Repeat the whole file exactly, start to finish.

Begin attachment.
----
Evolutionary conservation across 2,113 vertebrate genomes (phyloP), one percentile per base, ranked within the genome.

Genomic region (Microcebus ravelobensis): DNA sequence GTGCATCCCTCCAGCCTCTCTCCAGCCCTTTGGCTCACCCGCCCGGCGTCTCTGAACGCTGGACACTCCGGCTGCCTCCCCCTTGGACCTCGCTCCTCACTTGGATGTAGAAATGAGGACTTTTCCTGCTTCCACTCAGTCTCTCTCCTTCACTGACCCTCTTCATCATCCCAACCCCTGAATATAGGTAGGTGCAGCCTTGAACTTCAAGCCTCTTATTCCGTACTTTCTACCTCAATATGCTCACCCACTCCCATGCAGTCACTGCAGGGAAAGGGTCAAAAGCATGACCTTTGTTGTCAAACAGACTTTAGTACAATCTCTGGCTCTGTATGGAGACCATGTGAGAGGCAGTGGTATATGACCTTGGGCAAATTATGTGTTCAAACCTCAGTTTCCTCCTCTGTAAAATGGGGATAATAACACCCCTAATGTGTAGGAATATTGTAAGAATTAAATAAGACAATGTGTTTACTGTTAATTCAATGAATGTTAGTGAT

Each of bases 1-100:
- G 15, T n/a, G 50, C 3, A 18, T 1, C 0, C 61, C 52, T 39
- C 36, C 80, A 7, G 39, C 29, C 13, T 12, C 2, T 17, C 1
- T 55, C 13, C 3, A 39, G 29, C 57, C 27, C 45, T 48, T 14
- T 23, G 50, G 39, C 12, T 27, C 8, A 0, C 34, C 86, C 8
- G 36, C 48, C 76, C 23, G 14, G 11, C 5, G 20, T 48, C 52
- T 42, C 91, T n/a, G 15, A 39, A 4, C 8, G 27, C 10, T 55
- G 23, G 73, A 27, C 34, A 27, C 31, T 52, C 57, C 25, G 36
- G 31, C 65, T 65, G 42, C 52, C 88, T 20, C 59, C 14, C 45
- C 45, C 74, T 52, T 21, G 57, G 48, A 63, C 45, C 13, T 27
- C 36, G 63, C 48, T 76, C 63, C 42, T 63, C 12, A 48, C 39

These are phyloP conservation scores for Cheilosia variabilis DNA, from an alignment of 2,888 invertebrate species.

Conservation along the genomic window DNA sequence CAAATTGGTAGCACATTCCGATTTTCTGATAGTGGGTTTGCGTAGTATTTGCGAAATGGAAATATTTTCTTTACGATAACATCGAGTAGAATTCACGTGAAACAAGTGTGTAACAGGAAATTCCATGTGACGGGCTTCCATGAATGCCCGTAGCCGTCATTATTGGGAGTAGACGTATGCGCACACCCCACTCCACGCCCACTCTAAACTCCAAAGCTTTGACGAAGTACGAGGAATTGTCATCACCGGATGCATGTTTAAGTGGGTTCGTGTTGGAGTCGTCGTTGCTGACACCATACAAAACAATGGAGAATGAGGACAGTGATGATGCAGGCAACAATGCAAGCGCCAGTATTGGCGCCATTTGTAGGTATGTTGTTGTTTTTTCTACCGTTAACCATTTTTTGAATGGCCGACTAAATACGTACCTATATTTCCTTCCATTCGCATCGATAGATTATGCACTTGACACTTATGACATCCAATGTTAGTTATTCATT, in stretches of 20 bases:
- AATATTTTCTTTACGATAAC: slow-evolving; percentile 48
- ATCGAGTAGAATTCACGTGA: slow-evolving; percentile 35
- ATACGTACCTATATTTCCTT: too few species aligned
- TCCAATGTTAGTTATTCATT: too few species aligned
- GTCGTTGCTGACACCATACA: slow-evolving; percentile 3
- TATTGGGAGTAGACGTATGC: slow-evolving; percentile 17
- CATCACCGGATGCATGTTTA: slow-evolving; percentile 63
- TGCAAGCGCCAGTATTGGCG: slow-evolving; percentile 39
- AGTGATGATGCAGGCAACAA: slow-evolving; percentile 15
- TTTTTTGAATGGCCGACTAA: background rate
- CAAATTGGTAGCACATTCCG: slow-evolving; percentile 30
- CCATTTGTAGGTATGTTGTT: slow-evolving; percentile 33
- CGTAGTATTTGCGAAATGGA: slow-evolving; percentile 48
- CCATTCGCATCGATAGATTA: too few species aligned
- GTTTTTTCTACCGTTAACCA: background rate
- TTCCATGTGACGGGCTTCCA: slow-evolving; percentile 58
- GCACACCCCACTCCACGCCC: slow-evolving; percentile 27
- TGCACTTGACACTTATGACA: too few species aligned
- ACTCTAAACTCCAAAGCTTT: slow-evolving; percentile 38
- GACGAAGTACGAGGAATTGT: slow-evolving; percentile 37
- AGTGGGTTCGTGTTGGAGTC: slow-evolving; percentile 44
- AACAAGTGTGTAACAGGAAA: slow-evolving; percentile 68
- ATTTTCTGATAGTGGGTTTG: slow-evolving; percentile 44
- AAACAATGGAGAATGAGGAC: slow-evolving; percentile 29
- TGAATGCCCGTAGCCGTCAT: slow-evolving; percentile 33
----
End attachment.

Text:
Evolutionary conservation across 2,113 vertebrate genomes (phyloP), one percentile per base, ranked within the genome.

Genomic region (Microcebus ravelobensis): DNA sequence GTGCATCCCTCCAGCCTCTCTCCAGCCCTTTGGCTCACCCGCCCGGCGTCTCTGAACGCTGGACACTCCGGCTGCCTCCCCCTTGGACCTCGCTCCTCACTTGGATGTAGAAATGAGGACTTTTCCTGCTTCCACTCAGTCTCTCTCCTTCACTGACCCTCTTCATCATCCCAACCCCTGAATATAGGTAGGTGCAGCCTTGAACTTCAAGCCTCTTATTCCGTACTTTCTACCTCAATATGCTCACCCACTCCCATGCAGTCACTGCAGGGAAAGGGTCAAAAGCATGACCTTTGTTGTCAAACAGACTTTAGTACAATCTCTGGCTCTGTATGGAGACCATGTGAGAGGCAGTGGTATATGACCTTGGGCAAATTATGTGTTCAAACCTCAGTTTCCTCCTCTGTAAAATGGGGATAATAACACCCCTAATGTGTAGGAATATTGTAAGAATTAAATAAGACAATGTGTTTACTGTTAATTCAATGAATGTTAGTGAT

Each of bases 1-100:
- G 15, T n/a, G 50, C 3, A 18, T 1, C 0, C 61, C 52, T 39
- C 36, C 80, A 7, G 39, C 29, C 13, T 12, C 2, T 17, C 1
- T 55, C 13, C 3, A 39, G 29, C 57, C 27, C 45, T 48, T 14
- T 23, G 50, G 39, C 12, T 27, C 8, A 0, C 34, C 86, C 8
- G 36, C 48, C 76, C 23, G 14, G 11, C 5, G 20, T 48, C 52
- T 42, C 91, T n/a, G 15, A 39, A 4, C 8, G 27, C 10, T 55
- G 23, G 73, A 27, C 34, A 27, C 31, T 52, C 57, C 25, G 36
- G 31, C 65, T 65, G 42, C 52, C 88, T 20, C 59, C 14, C 45
- C 45, C 74, T 52, T 21, G 57, G 48, A 63, C 45, C 13, T 27
- C 36, G 63, C 48, T 76, C 63, C 42, T 63, C 12, A 48, C 39

These are phyloP conservation scores for Cheilosia variabilis DNA, from an alignment of 2,888 invertebrate species.

Conservation along the genomic window DNA sequence CAAATTGGTAGCACATTCCGATTTTCTGATAGTGGGTTTGCGTAGTATTTGCGAAATGGAAATATTTTCTTTACGATAACATCGAGTAGAATTCACGTGAAACAAGTGTGTAACAGGAAATTCCATGTGACGGGCTTCCATGAATGCCCGTAGCCGTCATTATTGGGAGTAGACGTATGCGCACACCCCACTCCACGCCCACTCTAAACTCCAAAGCTTTGACGAAGTACGAGGAATTGTCATCACCGGATGCATGTTTAAGTGGGTTCGTGTTGGAGTCGTCGTTGCTGACACCATACAAAACAATGGAGAATGAGGACAGTGATGATGCAGGCAACAATGCAAGCGCCAGTATTGGCGCCATTTGTAGGTATGTTGTTGTTTTTTCTACCGTTAACCATTTTTTGAATGGCCGACTAAATACGTACCTATATTTCCTTCCATTCGCATCGATAGATTATGCACTTGACACTTATGACATCCAATGTTAGTTATTCATT, in stretches of 20 bases:
- AATATTTTCTTTACGATAAC: slow-evolving; percentile 48
- ATCGAGTAGAATTCACGTGA: slow-evolving; percentile 35
- ATACGTACCTATATTTCCTT: too few species aligned
- TCCAATGTTAGTTATTCATT: too few species aligned
- GTCGTTGCTGACACCATACA: slow-evolving; percentile 3
- TATTGGGAGTAGACGTATGC: slow-evolving; percentile 17
- CATCACCGGATGCATGTTTA: slow-evolving; percentile 63
- TGCAAGCGCCAGTATTGGCG: slow-evolving; percentile 39
- AGTGATGATGCAGGCAACAA: slow-evolving; percentile 15
- TTTTTTGAATGGCCGACTAA: background rate
- CAAATTGGTAGCACATTCCG: slow-evolving; percentile 30
- CCATTTGTAGGTATGTTGTT: slow-evolving; percentile 33
- CGTAGTATTTGCGAAATGGA: slow-evolving; percentile 48
- CCATTCGCATCGATAGATTA: too few species aligned
- GTTTTTTCTACCGTTAACCA: background rate
- TTCCATGTGACGGGCTTCCA: slow-evolving; percentile 58
- GCACACCCCACTCCACGCCC: slow-evolving; percentile 27
- TGCACTTGACACTTATGACA: too few species aligned
- ACTCTAAACTCCAAAGCTTT: slow-evolving; percentile 38
- GACGAAGTACGAGGAATTGT: slow-evolving; percentile 37
- AGTGGGTTCGTGTTGGAGTC: slow-evolving; percentile 44
- AACAAGTGTGTAACAGGAAA: slow-evolving; percentile 68
- ATTTTCTGATAGTGGGTTTG: slow-evolving; percentile 44
- AAACAATGGAGAATGAGGAC: slow-evolving; percentile 29
- TGAATGCCCGTAGCCGTCAT: slow-evolving; percentile 33